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Bigheaded carp (Hypophthalmichthys spp.) occur throughout much of the Mississippi Basin, USA. Efforts to control the spread of these invasive species require information on their spatial ecology, though sampling is hindered by their broad extent, habitat tolerances, and species‐specific behaviour. Mobile hydroacoustics was used to quantify habitat and depth use of bigheaded carp over four years in the heavily invaded Lower Illinois River, a major Mississippi tributary and potential dispersal pathway to the Great Lakes. Horizontally oriented transducers (combined with capture gear for species designation) enabled sampling of the main habitat features in this large flood plain river. Silver carp (Hypophthalmichthys molitrix) were dominant over bighead carp (Hypophthalmichthys nobilis) at all but one site, although habitat use was similar for both species. Densities were highest in lotic backwaters, followed by lentic backwaters and nearshore main channel, with lowest densities in the mid main channel. Bigheaded carp size and species composition were independent of habitat type. Depth associations were similar for both species, with average occurrence at 2.5–3.5 m in the main channel and 1–2 m in backwaters. However, depth relative to the river bed was largely similar across habitat types. Bigheaded carp density and depth use in the main channel were linked non‐linearly to river discharge and water temperature, respectively; densities were reduced during high discharge, whereas depth use became shallower at higher temperatures. Density–hydrology trends were less apparent in backwaters. These findings highlight critical aspects of bigheaded carp spatial ecology that will facilitate effective management in invaded and at‐risk ecosystems.  相似文献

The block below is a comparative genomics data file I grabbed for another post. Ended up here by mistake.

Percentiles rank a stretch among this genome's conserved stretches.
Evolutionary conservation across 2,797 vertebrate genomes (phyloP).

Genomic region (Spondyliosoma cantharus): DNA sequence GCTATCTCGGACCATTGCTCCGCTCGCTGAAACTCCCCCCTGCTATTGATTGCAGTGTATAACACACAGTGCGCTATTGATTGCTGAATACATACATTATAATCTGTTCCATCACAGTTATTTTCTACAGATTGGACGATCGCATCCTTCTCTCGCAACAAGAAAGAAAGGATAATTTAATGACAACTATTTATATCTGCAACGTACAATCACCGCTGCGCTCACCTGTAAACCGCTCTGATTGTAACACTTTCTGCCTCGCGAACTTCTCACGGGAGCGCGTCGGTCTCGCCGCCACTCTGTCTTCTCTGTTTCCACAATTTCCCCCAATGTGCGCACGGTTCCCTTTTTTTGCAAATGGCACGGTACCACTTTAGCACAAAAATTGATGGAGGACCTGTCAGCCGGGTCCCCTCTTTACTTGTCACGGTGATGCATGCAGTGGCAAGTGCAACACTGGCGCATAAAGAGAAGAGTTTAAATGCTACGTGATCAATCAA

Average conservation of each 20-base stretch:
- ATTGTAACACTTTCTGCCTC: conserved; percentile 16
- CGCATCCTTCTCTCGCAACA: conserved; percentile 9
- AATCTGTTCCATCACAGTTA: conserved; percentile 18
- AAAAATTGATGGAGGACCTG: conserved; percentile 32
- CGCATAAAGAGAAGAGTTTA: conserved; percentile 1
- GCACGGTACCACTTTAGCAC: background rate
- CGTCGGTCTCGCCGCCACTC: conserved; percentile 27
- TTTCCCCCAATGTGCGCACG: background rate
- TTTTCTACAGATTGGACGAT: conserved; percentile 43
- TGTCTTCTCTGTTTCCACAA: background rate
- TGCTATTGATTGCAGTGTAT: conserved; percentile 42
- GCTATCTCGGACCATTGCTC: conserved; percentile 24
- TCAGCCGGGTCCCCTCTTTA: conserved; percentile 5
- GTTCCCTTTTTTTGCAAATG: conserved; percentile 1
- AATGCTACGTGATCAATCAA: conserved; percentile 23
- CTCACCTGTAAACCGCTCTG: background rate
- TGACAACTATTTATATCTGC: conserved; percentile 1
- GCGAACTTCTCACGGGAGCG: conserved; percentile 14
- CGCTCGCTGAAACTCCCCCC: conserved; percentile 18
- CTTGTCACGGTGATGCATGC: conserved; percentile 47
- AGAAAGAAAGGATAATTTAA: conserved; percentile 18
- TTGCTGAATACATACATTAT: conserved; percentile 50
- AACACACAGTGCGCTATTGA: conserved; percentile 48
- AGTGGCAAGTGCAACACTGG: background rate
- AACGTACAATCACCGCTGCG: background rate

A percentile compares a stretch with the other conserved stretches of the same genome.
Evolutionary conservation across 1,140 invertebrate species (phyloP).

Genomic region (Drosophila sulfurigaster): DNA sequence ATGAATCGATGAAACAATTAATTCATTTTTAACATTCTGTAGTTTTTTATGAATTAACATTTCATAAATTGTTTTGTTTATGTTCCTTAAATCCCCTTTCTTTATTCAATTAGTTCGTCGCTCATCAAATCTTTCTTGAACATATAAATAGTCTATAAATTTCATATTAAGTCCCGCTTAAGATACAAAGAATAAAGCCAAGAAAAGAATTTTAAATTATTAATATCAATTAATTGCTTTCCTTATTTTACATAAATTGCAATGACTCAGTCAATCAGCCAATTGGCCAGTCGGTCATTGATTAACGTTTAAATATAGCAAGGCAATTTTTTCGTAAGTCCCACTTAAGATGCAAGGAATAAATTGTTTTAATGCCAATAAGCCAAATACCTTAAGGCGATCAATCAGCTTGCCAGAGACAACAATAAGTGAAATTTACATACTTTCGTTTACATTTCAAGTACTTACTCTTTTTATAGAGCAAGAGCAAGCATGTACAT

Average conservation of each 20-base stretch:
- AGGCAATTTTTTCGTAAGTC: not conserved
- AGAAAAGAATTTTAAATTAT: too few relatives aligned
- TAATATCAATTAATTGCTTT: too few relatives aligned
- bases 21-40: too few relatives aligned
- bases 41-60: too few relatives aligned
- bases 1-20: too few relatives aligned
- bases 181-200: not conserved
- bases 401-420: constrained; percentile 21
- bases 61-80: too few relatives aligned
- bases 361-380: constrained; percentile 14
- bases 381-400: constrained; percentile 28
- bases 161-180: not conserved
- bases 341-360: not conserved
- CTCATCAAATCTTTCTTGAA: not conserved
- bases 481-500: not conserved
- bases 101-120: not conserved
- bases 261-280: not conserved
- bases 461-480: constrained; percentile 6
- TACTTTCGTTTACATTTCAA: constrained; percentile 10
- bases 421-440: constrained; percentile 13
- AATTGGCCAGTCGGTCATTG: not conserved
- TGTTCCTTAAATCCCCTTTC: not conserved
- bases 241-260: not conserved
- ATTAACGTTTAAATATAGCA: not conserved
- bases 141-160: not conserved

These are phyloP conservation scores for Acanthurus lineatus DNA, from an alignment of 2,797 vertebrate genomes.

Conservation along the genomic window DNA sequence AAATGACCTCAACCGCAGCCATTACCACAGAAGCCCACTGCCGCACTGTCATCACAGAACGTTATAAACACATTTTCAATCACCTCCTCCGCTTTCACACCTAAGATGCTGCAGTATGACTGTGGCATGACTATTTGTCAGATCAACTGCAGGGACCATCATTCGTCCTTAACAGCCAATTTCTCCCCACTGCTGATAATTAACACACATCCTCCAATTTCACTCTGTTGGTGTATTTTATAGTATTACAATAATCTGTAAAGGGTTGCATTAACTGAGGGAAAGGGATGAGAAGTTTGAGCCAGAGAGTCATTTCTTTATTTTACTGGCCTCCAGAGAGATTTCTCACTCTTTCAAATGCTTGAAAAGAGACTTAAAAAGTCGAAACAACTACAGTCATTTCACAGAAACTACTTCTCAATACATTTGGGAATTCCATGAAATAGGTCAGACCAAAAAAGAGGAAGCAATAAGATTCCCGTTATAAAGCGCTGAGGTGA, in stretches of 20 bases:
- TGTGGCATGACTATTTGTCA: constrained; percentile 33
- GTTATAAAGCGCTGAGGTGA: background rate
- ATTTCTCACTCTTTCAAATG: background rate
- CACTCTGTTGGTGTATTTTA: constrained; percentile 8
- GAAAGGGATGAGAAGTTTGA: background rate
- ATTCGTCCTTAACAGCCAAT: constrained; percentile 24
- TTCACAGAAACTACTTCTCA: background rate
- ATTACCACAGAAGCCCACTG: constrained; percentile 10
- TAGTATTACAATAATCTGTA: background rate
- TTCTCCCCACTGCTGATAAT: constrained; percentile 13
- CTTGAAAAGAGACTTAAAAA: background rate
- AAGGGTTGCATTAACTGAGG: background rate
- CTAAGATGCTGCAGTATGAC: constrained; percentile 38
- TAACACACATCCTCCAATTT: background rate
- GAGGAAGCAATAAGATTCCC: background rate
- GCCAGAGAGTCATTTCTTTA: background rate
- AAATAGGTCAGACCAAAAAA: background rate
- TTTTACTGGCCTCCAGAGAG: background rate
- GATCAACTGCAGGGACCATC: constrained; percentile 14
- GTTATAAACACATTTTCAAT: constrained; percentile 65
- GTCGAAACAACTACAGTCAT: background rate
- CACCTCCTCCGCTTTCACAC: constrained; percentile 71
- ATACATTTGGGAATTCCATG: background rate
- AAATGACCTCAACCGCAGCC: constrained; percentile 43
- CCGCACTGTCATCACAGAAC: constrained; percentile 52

2.
Knowledge of how invasive species use invaded habitats can aid in developing management practices to exclude them. Swan Lake, a 1100‐ha Illinois River (USA) backwater, was rehabilitated to restore ecosystem functions, but may provide valuable habitat for invasive bigheaded carps [bighead carp (Hypophthalmichthys nobilis) and silver carp (H. molitrix)]. Use (residency and passages) of Swan Lake by invasive bigheaded carps was monitored using acoustic telemetry (n = 50 individuals/species) to evaluate the use of a large, restored habitat from 2004 to 2005. Passages (entrances/exits) by bigheaded carps were highest in winter, and residency was highest in the summer. Bighead carp backwater use was associated with the differences in temperature between the main channel and backwater, and passages primarily occurred between 18:00 h and midnight. Silver carp backwater use was positively correlated with water level and main channel discharge, and fewer passages occurred between 12:00 h and 18:00 h than during any other time of day. Harvest occurring during summer or high main channel discharge could reduce backwater abundances while maintenance of low water levels could reduce overall backwater use. Conclusions from this study regarding the timing of bigheaded carps' use of backwater habitats are critical to integrated pest management plans to control invasive species. Copyright © 2017 John Wiley & Sons, Ltd.  相似文献